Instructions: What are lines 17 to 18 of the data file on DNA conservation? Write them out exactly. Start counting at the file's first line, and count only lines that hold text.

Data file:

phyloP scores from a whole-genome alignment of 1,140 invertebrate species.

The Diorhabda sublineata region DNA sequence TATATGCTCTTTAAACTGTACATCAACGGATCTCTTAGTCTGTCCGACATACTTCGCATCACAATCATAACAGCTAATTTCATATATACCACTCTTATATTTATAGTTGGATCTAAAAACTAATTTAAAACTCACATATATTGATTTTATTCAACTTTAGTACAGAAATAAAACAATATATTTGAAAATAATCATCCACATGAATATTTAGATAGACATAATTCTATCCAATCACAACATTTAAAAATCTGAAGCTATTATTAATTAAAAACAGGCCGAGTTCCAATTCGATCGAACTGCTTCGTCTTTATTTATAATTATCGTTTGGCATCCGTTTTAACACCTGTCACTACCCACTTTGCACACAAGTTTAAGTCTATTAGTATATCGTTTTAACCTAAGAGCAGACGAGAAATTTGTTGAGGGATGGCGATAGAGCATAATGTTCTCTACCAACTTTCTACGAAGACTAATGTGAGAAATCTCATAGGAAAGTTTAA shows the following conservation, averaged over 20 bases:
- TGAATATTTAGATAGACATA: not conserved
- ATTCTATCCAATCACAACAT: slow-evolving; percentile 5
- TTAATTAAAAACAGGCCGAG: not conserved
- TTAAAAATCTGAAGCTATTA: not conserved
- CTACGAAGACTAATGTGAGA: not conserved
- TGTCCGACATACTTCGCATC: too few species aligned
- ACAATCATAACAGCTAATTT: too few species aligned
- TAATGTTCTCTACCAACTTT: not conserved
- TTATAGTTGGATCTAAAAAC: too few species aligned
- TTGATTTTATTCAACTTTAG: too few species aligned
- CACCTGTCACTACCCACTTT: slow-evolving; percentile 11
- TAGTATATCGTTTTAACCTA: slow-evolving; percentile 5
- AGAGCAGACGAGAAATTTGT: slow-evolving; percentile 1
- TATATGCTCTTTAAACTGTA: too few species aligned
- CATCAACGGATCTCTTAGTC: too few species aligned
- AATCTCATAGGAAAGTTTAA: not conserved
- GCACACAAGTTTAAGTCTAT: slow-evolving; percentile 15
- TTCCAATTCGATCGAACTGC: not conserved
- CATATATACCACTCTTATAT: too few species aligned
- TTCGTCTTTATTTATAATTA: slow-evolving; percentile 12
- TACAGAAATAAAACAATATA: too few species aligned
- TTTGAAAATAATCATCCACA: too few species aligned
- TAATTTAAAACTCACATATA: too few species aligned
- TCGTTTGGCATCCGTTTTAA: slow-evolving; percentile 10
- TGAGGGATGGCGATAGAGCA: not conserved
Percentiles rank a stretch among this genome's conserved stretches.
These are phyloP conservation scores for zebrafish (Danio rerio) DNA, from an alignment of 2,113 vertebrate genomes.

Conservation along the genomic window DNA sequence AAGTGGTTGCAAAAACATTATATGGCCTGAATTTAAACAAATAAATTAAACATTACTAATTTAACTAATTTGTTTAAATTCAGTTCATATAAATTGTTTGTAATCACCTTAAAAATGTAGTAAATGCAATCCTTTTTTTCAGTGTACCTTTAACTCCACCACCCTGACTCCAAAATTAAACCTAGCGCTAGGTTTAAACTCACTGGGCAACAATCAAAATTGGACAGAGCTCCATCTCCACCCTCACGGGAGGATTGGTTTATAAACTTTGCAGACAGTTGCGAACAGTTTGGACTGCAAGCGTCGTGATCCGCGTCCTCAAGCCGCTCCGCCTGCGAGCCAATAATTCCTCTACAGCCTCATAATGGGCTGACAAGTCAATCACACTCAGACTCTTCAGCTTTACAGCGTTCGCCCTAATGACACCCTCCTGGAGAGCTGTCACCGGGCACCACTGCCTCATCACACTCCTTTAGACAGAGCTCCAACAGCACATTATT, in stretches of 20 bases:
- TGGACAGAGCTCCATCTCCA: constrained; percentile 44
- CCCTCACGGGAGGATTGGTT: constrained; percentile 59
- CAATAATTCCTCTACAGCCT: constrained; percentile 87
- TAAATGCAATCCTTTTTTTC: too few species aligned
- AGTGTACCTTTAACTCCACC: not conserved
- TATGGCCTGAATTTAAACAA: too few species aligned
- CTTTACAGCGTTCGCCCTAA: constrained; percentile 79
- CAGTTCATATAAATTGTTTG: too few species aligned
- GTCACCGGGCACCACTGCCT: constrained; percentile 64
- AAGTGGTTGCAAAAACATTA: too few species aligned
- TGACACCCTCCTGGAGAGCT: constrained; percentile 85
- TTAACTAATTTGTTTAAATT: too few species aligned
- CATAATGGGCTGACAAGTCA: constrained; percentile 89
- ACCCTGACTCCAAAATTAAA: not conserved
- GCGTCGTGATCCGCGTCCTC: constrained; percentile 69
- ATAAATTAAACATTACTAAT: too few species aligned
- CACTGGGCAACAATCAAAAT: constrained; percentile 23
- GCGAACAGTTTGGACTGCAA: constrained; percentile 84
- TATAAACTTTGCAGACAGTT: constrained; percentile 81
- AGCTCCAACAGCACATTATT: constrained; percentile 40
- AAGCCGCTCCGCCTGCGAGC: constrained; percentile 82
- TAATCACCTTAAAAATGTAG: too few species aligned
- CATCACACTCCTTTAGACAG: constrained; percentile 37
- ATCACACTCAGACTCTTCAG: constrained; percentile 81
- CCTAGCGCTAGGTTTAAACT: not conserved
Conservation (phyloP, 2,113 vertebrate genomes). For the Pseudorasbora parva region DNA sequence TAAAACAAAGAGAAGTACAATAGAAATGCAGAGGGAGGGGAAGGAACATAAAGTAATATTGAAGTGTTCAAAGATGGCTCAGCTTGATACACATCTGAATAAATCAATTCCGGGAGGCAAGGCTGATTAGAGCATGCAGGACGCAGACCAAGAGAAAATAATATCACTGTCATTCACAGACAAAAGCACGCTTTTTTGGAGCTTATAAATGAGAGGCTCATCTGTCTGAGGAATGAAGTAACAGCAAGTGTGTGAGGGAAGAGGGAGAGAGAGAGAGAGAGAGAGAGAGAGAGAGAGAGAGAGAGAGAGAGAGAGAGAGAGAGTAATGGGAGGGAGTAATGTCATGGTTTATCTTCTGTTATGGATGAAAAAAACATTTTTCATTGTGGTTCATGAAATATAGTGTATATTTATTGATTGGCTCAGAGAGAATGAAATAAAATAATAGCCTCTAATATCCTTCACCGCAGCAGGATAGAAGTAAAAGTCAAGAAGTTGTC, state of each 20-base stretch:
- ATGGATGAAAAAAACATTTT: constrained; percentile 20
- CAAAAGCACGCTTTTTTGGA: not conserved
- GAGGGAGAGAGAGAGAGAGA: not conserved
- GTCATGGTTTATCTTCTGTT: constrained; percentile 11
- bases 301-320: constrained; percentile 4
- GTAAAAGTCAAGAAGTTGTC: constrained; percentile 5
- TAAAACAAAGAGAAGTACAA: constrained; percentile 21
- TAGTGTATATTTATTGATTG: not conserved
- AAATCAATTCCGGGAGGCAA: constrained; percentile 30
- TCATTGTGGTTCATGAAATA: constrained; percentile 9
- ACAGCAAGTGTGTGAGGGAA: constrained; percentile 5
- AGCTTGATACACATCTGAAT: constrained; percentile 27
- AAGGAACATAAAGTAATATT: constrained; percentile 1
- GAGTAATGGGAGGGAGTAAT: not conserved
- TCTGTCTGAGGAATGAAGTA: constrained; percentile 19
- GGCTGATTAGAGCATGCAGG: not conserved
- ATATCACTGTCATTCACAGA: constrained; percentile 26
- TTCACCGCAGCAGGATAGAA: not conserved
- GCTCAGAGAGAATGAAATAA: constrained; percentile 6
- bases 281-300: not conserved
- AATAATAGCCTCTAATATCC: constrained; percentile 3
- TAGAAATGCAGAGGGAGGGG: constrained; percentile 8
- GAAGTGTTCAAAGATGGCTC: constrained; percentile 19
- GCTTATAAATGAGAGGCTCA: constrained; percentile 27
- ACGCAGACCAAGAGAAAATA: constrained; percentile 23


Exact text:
- CATCAACGGATCTCTTAGTC: too few species aligned
- AATCTCATAGGAAAGTTTAA: not conserved